A number of artists are represented by entire series of works. Gavin Jantjes A South African Colouring Book from 1974 - 5 might at first appear didactic and heavy-handed in spite of its beautiful graphic qualities. These were, though, heavy times and it was appropriate then to use to maximum effect the horrific images so carefully censored by the government. All the works bear a legend starting 'Colour�' which refers to the monotone graphic and photographic images contained within the work's borders and placed on a gridded ground. In one, two images from the Sharpeville Riots are accompanied by a text which reads 'Colour these people dead'. In another, probably making a reference to Warhol, four images of BJ Vorster are rendered in lines which recall paint-by-numbers images. One is graced by a Hitler moustache. Attached to the top left hand corner is a transcript from a journalist's interview with the Prime Minister where he reiterates that South Africa, unlike any other country, is a land of peace and calm.
Roger Palmer's Precious Metals 1 - 10 each consists of two photographic images flanking a handwritten text. Taken mostly in the Northern Cape, they depict various aspects of the landscape and habitations of modern day Khoi Khoi and Khoisan people. The texts describe phenomena like 'The Berg Wind' or 'Koperkapel'. Palmer seems to find in these subjects social parallels which play off the images he takes and scenes he evokes. This is altogether more oblique and elusive than Kendell Geers' strategy which he employs in his 1997 series LW. Here, large grainy black and white mugshots are branded with red text which labels the subjects with names like 'murderer' and 'hijacker'. Both immediately obvious and somehow cleverer-than-thou, Geers's work may be heavy-handed but it is not didactic.
The same can't be said of Martha Rosler's Semiotics of a Kitchen, a video piece from 1975. It looks really dated to me, the subject donning an apron (which is as much hairshirt as protective wear for the kitchen) and naming the objects in the kitchen as she picks them up and performs the actions for which they are intended. Perhaps it's just the politics which are dated and have long been assimilated into the mainstream that make the work seems so laboured. On the opposite end of the scale is Shelly Sacks' rather light-headed Primal Word Stone, a flattish rock engraved and topped with several other smaller ones and into which a tuning fork has been asserted. This sits on top of a felt cross. Sacks' accompanying text comes across as too emotive, and I think I'd be more convinced by the work if she spoke of it as a metaphorical device rather than an object actually and physically imbued with the attributes she describes. It's a pity, because I really wanted to like the piece.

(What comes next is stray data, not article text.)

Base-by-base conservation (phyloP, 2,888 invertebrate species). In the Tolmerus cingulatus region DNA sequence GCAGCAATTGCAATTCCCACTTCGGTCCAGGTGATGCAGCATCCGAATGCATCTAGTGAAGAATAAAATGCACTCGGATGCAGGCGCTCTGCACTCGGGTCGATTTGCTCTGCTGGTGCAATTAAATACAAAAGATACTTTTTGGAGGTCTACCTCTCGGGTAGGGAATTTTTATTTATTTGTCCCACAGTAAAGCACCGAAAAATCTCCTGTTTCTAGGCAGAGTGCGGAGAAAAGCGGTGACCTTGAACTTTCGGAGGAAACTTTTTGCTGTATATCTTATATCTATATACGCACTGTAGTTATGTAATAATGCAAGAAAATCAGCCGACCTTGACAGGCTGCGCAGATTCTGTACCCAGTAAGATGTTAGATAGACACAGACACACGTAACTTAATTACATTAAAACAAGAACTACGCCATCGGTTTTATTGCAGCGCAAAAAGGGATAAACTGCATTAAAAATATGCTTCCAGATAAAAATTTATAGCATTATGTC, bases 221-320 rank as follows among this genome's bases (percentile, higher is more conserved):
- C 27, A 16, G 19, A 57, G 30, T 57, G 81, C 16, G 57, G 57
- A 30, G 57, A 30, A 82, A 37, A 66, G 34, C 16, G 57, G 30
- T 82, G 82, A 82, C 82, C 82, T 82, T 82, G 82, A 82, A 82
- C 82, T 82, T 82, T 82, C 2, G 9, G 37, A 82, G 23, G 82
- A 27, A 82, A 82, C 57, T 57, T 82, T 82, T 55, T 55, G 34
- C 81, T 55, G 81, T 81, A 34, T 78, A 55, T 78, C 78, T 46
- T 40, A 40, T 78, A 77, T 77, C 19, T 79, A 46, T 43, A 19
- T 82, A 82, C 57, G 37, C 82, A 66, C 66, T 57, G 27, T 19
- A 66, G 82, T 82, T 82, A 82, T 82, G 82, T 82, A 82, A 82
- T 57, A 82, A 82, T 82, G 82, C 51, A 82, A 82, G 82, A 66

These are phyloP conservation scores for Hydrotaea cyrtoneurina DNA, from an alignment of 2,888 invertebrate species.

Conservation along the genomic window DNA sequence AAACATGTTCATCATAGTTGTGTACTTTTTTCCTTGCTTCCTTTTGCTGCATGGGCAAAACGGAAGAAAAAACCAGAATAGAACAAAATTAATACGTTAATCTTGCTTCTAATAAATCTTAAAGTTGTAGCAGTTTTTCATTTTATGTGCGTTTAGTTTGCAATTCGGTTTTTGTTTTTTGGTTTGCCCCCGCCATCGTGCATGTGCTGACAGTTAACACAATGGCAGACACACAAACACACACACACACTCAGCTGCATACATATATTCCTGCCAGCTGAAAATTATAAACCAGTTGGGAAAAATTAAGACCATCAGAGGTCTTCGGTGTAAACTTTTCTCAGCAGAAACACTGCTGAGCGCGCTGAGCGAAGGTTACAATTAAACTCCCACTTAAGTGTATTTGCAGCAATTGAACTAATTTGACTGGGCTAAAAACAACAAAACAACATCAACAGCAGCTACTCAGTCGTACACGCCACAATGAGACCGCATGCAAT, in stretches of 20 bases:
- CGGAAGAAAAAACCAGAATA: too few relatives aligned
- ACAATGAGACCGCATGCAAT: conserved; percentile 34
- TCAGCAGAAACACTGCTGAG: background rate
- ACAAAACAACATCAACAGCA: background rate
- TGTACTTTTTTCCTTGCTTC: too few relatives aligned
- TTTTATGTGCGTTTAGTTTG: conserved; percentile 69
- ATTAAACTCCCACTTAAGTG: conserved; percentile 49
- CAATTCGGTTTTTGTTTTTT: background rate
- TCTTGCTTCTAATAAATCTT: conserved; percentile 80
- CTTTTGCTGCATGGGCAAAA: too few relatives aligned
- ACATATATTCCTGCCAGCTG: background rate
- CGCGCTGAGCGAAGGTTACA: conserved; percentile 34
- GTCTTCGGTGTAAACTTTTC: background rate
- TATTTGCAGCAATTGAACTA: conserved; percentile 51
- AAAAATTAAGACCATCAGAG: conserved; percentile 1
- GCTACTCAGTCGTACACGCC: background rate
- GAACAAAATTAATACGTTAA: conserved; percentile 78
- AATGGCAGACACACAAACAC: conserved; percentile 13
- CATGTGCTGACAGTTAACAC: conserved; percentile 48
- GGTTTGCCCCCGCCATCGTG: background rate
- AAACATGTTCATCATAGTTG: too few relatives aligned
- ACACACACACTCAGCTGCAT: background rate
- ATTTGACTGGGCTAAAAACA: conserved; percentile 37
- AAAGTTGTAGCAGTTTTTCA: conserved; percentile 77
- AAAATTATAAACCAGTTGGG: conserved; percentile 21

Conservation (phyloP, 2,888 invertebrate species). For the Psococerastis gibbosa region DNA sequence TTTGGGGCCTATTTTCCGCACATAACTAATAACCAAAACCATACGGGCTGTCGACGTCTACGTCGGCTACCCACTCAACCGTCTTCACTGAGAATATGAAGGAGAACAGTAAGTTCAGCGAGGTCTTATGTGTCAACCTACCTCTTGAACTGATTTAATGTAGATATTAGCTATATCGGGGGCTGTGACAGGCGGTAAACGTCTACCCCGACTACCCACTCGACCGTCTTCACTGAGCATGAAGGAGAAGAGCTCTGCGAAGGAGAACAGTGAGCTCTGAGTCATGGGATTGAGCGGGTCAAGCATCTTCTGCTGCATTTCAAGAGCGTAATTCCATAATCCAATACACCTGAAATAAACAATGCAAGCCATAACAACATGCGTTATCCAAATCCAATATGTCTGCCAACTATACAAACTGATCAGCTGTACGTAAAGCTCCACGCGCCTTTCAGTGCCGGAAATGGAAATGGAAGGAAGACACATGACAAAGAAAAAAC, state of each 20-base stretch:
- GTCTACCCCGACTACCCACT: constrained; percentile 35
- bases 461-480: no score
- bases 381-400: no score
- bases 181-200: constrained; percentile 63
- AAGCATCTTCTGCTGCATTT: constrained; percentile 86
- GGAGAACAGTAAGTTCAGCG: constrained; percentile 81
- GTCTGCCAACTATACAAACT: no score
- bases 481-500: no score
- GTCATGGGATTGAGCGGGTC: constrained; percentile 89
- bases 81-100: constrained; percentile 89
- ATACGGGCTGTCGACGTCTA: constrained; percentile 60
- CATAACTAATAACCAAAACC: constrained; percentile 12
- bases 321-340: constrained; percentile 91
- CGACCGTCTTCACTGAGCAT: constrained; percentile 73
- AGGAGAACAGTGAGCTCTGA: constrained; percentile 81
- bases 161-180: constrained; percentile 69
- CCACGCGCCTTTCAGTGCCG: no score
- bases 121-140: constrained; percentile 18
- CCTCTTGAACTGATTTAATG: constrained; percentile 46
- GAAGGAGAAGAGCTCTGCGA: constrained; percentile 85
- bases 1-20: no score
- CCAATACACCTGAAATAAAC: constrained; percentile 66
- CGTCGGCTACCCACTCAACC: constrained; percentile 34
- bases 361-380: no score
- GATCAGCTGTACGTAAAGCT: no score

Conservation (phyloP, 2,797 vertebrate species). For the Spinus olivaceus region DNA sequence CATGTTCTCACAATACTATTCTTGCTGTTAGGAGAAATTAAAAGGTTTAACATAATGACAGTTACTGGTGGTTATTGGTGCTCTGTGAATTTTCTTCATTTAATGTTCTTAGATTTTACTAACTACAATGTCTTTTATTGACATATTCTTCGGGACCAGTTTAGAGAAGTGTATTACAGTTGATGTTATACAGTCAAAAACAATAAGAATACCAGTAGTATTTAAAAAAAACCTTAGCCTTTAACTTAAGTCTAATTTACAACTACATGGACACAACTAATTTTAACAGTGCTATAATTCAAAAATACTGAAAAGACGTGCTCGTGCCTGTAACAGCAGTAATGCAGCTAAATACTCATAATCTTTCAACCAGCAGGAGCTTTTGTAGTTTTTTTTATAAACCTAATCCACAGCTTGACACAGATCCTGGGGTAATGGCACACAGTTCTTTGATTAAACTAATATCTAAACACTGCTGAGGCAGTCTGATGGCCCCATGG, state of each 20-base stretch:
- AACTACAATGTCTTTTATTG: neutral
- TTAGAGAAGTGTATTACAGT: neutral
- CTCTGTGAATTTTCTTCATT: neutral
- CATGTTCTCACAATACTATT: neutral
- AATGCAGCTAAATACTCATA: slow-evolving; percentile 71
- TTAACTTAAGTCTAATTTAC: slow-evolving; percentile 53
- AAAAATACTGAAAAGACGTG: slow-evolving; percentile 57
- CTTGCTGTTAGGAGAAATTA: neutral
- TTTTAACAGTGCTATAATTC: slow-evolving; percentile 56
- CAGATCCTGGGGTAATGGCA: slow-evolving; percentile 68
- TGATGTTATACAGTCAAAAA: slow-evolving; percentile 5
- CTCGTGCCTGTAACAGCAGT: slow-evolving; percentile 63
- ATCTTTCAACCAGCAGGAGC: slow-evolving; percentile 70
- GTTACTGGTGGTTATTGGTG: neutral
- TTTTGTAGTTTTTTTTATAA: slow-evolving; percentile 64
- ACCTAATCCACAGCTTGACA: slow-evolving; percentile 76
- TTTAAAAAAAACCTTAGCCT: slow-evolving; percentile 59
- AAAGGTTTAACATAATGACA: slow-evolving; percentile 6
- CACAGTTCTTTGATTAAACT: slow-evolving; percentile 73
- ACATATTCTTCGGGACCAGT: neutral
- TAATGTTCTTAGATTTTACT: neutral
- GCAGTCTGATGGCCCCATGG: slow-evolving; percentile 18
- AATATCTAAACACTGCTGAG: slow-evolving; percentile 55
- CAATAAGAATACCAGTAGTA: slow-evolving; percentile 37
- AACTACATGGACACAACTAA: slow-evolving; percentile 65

As a survey of Conceptual Art, this exhibition covers many bases. Coming from a permanent collection, the show relies quite heavily on graphic pieces and one-off objects, perhaps at the cost of the more oblique strategies employed by artists in their attempts break from the picture-on-a-wall nature of much artmaking. However, this collection represents nearly 30 years of collecting, and although a number of works were presented to the gallery by the artists themselves, some of the work must have represented a pretty radical departure from their normal policies for the gallery when their practices were still under the watchful eye of the Apartheid state. As an unintimidating introduction to a notably exclusionary practice, the exhibition, with its comprehensive explanatory texts, does a good job.
The show closes on November 10